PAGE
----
Enter briefly the world of architects and designers as Reed Kroloff, series host, presents the toolkits and theories behind notable works of architecture. Things like the way forms are created, added to or subtracted from are discussed for both their importance and implied meanings. Kroloff takes great care to establish the fundamental ways that architects create shapes. The platonic solids are flushed out from notable buildings all over Chicago, as Kroloff takes us on a virtual walkthrough looking at all the odd ways cones, spheres, and cubes are used to make space.
The examples of architecture are numerous but Kroloff handpicks instances that convey his points simply and with graphic clarity. To discuss arrays he shows us plan views where the repetition of simple shapes are plainly seen, and then contrasted against the complexity of the actual building’s photo. He draws on examples from noteworthy architects like Frank Lloyd Wright to show how implementing symmetry, or subtly breaking it, creates and maintains balance. As he talks with measured excitement about his field we’re invited to understand what makes a building appealing, and the mental framework of the human behind it.
Brad Lynch, a practicing architect and principal of Brininstool + Lynch, is then invited to share his thoughts on his own design process in the digestible way Kroloff laid out. Lynch takes us through an abridged design process— from napkin sketch to built project. Early lines on a page drawn roughly are refined into shapes. The shapes take form and depth to create space, and then the space is given detail and material to make a house. Sparing us building code challenges and other industry jargon, Lynch communicates simply how he goes about designing his award winning residences.
Eventually Kroloff invites the audience to join the discourse and analyze the design of one of Lynch’s residences. Virtual hands are raised and voices come through to apply compositional theory and analyze its form. The chatter is warm, and Kroloff very encouraging. As if to underscore a job well done, a young architectural critic delivers a poignant analysis of Lynch’s design. A nine year-old boy—whom we learn from his mother who’s also on the line — notes how the rectangular and square shapes interact, the repetitive forms on the fence and on the building facades create depth and balance without symmetry. Thoroughly impressed, both Kroloff and Lynch finish the presentation and then open the floor to the audience.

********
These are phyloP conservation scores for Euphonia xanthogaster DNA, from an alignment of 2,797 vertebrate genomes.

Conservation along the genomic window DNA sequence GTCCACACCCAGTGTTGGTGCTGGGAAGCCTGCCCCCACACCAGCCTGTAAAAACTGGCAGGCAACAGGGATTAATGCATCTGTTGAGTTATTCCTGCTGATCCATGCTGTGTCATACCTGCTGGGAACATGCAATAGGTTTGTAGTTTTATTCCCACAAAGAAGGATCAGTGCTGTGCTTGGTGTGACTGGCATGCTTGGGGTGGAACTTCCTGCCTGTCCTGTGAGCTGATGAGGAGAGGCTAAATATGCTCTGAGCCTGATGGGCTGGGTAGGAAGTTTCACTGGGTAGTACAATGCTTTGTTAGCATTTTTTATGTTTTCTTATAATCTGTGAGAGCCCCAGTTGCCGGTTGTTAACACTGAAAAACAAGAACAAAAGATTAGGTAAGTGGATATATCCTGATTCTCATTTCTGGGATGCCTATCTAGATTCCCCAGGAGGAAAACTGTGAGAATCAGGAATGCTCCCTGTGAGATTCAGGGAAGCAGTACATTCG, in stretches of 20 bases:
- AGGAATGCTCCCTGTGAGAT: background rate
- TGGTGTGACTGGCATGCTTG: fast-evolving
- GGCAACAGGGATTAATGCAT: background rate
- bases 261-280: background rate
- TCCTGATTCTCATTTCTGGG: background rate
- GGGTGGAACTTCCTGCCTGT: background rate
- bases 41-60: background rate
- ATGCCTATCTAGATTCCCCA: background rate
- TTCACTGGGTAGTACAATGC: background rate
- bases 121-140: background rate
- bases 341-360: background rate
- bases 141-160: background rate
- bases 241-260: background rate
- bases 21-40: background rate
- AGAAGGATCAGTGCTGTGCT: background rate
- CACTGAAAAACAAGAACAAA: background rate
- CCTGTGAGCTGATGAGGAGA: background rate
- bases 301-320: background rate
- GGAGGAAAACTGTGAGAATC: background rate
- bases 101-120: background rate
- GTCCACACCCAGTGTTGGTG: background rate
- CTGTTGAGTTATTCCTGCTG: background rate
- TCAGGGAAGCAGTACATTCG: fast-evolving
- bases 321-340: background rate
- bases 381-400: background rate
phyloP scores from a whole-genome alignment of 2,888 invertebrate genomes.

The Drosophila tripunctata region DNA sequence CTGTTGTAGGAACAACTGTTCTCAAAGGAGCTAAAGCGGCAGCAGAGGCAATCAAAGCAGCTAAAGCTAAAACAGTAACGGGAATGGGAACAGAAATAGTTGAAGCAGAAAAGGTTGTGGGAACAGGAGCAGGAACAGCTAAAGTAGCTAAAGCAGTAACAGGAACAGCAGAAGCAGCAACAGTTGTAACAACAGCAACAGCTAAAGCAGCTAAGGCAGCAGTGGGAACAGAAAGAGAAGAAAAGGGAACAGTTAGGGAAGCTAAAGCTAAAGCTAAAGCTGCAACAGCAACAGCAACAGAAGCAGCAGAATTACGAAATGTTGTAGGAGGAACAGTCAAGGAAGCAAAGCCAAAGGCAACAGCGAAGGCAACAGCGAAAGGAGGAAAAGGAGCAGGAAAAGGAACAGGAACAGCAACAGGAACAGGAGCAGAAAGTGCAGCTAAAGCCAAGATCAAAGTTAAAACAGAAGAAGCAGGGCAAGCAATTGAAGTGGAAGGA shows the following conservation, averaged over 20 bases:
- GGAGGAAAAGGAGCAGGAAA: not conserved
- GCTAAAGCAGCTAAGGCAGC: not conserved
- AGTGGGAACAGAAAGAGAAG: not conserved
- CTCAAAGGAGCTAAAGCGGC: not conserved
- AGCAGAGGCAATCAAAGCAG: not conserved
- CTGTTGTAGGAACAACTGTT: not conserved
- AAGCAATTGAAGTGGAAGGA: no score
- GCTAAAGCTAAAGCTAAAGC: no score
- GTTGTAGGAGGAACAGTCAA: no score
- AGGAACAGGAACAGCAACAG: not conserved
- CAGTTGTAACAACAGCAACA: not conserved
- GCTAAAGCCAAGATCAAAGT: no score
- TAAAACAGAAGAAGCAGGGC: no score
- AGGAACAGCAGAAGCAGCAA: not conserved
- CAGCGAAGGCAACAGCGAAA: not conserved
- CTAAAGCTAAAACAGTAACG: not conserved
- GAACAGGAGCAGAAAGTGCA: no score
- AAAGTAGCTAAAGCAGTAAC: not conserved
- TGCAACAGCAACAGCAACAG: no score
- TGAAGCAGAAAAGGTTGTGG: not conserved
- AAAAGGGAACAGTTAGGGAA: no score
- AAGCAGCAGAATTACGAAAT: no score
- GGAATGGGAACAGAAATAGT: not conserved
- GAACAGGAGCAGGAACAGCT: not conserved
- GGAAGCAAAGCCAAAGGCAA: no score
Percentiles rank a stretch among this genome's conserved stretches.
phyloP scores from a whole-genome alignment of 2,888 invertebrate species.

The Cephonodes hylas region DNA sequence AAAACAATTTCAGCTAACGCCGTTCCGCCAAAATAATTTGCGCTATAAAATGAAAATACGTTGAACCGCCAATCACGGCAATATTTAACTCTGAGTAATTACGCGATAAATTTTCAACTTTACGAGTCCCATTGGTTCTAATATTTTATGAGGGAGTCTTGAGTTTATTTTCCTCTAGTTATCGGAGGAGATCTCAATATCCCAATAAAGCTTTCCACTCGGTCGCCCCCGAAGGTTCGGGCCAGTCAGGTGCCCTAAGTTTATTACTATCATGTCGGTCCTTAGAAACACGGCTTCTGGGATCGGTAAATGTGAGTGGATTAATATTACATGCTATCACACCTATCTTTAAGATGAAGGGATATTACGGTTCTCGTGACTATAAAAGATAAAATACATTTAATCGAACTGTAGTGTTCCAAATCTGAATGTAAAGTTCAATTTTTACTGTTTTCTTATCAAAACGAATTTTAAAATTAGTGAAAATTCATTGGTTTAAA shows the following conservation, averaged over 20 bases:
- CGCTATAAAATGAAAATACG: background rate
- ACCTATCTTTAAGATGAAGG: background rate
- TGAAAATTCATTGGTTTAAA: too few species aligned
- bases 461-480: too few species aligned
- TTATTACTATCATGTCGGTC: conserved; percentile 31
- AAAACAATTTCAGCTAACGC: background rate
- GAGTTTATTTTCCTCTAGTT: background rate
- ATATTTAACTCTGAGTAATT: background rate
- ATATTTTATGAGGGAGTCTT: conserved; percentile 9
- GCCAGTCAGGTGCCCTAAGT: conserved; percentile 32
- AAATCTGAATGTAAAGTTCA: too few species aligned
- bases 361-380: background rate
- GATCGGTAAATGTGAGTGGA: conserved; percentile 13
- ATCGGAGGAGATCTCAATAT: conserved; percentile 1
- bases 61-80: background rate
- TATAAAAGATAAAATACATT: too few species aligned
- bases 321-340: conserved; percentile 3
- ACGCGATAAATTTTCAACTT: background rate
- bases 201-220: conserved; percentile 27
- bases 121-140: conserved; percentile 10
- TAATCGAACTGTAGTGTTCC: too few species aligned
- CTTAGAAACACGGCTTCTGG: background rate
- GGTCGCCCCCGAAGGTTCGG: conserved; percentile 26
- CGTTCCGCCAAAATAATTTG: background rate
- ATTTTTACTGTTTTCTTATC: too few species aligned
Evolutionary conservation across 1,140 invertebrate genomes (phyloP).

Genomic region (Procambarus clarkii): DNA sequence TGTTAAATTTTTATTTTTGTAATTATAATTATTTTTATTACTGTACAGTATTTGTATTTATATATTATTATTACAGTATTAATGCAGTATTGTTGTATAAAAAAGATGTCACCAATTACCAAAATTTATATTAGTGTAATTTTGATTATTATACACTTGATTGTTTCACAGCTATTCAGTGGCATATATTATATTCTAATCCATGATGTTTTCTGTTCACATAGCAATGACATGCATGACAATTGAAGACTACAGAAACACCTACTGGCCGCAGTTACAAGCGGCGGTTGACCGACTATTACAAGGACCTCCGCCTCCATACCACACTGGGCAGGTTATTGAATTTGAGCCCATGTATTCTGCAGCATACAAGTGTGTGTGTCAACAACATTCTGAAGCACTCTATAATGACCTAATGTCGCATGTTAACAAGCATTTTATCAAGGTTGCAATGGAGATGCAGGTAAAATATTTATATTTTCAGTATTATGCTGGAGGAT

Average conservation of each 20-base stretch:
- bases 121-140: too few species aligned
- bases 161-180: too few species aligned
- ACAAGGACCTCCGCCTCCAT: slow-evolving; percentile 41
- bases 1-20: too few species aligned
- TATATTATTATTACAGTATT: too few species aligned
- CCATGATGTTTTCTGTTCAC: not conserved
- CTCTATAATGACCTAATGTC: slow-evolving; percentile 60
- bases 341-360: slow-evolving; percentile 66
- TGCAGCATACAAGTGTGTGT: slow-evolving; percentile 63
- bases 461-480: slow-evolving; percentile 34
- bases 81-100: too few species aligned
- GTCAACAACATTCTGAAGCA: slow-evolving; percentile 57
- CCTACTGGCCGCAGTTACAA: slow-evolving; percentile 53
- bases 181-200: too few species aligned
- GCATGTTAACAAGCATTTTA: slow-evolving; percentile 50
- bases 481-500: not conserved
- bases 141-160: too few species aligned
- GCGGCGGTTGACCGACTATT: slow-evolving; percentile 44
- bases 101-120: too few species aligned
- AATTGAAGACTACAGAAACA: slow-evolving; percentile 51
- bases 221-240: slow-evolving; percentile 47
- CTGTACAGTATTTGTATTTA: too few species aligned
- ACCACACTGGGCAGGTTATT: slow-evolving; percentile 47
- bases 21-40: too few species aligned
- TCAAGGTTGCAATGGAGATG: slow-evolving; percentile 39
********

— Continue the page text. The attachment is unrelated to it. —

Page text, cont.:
For those with interest in architectural design and perhaps curious to have meaningful discussions on architecture, this masterclass provides a launch point that puts one’s education into architecture on the fast track. In this writer’s view, the intimidating tone many architects sometimes take is absent here. Rather, the host and guests are hoping to create discussions and inspire people to care more about the built environment.
Part of Chicago Architecture Center’s Vincent Scully Masterclass Series: See Like an Architect. Read the Picture This Post preview of the series here.
Bookmark See Like an Architect 02: Rhythm, Texture, Pattern on Tuesday, April 6 at 6PM for the next lecture in the series.
Doug Bowman, Chicago Building is licensed under CC BY 2.0
Timothy Neesam, Chicago Architecture is licensed under CC BY-ND 2.0
Ken Lund, Chicago Avenue Pumping Station is licensed under CC BY-SA 2.0
About the Author: Rob Kent
Rob Kent is a cook by trade who tends to overseason his food. His free time is usually spent wrapped up in cultural goings-on and a desire to be places he's never been. He's inspired to write by the many metaphors for the way we live, found in the ways we eat.
Lately, he's also exploring the architectural styles of America's major cities and writing about them for Picture This Post.